http://smh.com.au/articles/2004/08/27/1093518072009.html?oneclick=true
Fairfax Digital
August 27, 2004

Lost in spice

A warm winter day at Breezes Beach Club. Photo: Susan Wyndham

Susan Wyndham explores Zanzibar's heady mix of history and culture.

Invisible behind loudspeakers in their minarets, the muezzins start their call to prayer at 6.20 on a Friday night. The fugue of male voices bounces off Stone Town's rusting roofs. A canvas-sailed dhow passes in front of the red sun as it melts into the Indian Ocean. Zanzibar is at its most Arab and ancient.

On the second-highest rooftop, 20 Europeans and two Australians sit on silk floor cushions and cling to their gin cocktails like 21st-century refugees blown in on the relentless southerly wind. As tourists we will barely begin to peel back Zanzibar's layers of history and intrigue. But at least we can leave our shoes at the door and enjoy the food (seafood, spices, coconut) and dancing (frenzied buttocks at eye level) in the Tower Top restaurant at Emerson & Green, an American-owned hotel in a historic, steep-staired palace.

The restaurant provides a guide to walk us back to our hotel through Stone Town's maze of streets, most too narrow for cars. During the day we had happily got lost among the crumbling limestone buildings with their fine balconies and elaborately carved and brass-studded doors. But at night I worry we might never find our way out.

The young man in white tunic and embroidered cap leads us on a winding route. He speaks enough English to exchange names and ask how many babies I have; our Swahili stops at "Jambo" (hello) and "Asante sana" (thank you very much). The town is livelier than I'd expected. Men sit in doorways listening to tinny radio music; shop signs throw a weak light onto potholed cobblestones.

At the door of our opulent waterfront hotel we offer the guide a $US1 ($1.40) tip. He withdraws his hand, looks offended and says, "It is $US2." Having handed over hundreds of dollar bills in tips on our travels through Tanzania, we have run out. So he scores a 5 ($12.50) note. We feel very tired.

Change is coming quickly to Zanzibar. Some locals fear tourist development is happening too fast around the coast, corrupting the land, the people and their culture. But most visitors will still be entranced by this tiny place with a grand history and rough-edged integrity mixed with enough modernity for comfort.

Stone Town, the mysteriously beautiful old town, was added to the UN World Heritage List in 2000 as an intact example of the Swahili coastal trading towns of East Africa. There's a shorthand summary of its culture in the minarets, church spires, Hindu temples and mobile phone towers that spike the skyline.

From the ninth century, Arabs and then Persians mixed with the indigenous people. The twin islands of Zanzibar and Pemba were ruled by the Portuguese from 1500 until Omani Arabs ousted them 200 years later. Sultan Said the Great ran his Imamate from Zanzibar rather than Muscat in the mid-19th century, giving the islands prominence as the centre of world trade in cloves and slaves. British explorers such as David Livingstone and John Kirk helped end the slave trade and Zanzibar became a British protectorate in 1890, until independence and a bloody revolution that deposed the last sultan in 1963.

Zanzibar joined Tanganyika to form socialist Tanzania a year later, but Zanzibar's 1 million people remain more Arab than African, 98 per cent Muslim, and still try to assert their separateness. In March, resentment of the mainland government broke out in several arson attacks; a hand grenade was thrown into a restaurant. There are fears of more unrest before the election in October next year. But there's no hostility directed at foreigners. Despite the blow of September 11, tourism has been an economic mainstay since Tanzania became a democracy in 1995.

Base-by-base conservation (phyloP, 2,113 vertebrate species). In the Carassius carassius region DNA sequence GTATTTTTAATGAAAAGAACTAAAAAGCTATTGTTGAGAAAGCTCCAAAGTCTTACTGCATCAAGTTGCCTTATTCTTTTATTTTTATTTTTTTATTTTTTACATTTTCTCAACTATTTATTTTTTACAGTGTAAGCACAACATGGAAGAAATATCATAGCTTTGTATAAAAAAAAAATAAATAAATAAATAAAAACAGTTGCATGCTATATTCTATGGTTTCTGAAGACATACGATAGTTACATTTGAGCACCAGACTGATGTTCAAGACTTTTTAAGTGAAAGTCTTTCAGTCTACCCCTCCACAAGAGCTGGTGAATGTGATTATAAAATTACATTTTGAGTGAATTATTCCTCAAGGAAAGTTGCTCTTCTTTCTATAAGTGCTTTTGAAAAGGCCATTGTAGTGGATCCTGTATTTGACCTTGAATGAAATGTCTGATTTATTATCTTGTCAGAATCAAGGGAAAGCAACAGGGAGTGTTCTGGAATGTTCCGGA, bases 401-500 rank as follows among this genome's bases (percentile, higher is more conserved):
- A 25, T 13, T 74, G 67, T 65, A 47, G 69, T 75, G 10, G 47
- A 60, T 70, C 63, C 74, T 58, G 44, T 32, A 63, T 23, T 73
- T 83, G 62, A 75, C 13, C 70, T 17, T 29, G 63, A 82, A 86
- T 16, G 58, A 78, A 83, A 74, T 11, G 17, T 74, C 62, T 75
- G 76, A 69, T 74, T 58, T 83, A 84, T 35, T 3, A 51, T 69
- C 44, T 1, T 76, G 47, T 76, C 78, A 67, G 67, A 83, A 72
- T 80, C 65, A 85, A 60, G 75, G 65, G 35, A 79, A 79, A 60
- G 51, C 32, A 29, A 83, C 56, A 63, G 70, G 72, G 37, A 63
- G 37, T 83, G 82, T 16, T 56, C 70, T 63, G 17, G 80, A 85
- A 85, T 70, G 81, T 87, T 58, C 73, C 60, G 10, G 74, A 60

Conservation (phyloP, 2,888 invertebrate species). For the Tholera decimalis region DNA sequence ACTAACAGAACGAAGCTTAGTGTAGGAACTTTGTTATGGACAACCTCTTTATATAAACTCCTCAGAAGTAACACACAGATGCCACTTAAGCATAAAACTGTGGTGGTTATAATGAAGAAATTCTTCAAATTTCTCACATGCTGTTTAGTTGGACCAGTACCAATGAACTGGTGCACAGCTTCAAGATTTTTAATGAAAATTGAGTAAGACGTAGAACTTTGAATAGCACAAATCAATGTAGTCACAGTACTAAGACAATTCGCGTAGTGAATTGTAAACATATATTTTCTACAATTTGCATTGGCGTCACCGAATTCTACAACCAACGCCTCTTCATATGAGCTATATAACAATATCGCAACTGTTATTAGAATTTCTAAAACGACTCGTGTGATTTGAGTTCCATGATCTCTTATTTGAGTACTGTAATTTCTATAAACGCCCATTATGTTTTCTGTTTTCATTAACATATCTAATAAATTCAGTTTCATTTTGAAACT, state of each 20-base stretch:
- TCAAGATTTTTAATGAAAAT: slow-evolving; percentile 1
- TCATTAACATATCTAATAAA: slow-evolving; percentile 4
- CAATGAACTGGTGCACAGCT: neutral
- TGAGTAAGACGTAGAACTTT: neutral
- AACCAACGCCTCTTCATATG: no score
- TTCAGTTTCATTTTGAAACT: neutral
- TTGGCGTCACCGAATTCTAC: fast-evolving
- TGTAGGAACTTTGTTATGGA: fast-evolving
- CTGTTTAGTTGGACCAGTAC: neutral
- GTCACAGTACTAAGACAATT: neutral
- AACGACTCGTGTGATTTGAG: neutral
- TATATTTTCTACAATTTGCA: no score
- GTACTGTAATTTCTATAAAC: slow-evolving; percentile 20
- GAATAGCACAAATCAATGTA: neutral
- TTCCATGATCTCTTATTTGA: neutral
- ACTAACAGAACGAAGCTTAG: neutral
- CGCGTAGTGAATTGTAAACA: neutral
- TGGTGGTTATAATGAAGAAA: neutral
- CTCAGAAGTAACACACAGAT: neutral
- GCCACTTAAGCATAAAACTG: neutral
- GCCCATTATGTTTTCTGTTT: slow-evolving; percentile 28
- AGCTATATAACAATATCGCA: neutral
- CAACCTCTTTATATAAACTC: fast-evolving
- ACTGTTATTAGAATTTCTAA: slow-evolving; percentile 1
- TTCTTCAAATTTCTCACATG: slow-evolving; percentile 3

Zanzibar's real violence is in its past. On a walking tour of Stone Town we are shown into two airless caves where Arab traders crammed slaves brought from East Africa. Those who did not starve or suffocate were sold to the Seychelles, Mauritius, Oman and India; castrated in the latter two countries, they have no descendants. Before auction they were beaten under the "whipping tree" and those who cried out were sold at a discount. When slavery ended, the market was sold and donated to English missionaries, who built an Anglican cathedral on the site. Amid Italian marble and stained glass, the stump of the whipping tree sits bluntly on the altar.

At the hub of the town the food markets are vivid and gruesome. Men slaughter chickens and throw down money at the fish auctions; women examine bloody slabs of meat. There are fruits, vegetables, spices and bundles of sugarcane, its juice sold by the glass mixed with lime and ginger. Fish and charcoal are unloaded on the pungent waterfront. Clothes and shoes consume entire alleys. We dodge shopkeepers clamouring to sell us souvenirs ("Looking is free!") and plunge into dark rooms full of brass-clad chests, antique doors, lamps, ceramics and jewellery.

Stone Town's best buildings are being restored gradually, often with aid from the Aga Khan's foundation, which pours money into Tanzania. The repainted Ismaili Dispensary is now a cultural centre. The House of Wonders was the biggest building in East Africa and had Africa's first lift when it was built in 1883 as a ceremonial centre by the third sultan. Now the national museum, it is worth visiting just for its intricate doors. Next door the Arab fort is an open forum for food and music.

Further out are the ruins of Marahubi Palace, once home to a harem; Persian baths built for a sultan's wife, with a copper boiler, stone massage table and a row of squat toilets for her private use; and a modest museum in the house where Livingstone stayed before his last expedition in 1866. Even our hotel, the Zanzibar Serena Inn, is a historic site: under the Aga Khan's ownership, a Chinese dispensary and the old communications building have been beautifully adapted to modern tourism.

Stone Town, however, is an extravagant aberration on this island of villages, farms and beaches. Before going near the town we are picked up at the big shed that serves as Zanzibar airport and driven 30 minutes across the island to a beach resort. Like many tourists, we are using Zanzibar as a rest stop after a safari.

Trying to get a sense of the place, we take in groves of coconut palms and earth houses, men on bicycles, veiled women scrubbing clothes in the streams, working donkeys and indolent dogs. On the edge of the Jozani Forest wildlife sanctuary, endangered red colobus monkeys swing from red-leafed almond trees. Heaps of coconuts, bananas and mangoes suggest no one, human or animal, goes too hungry.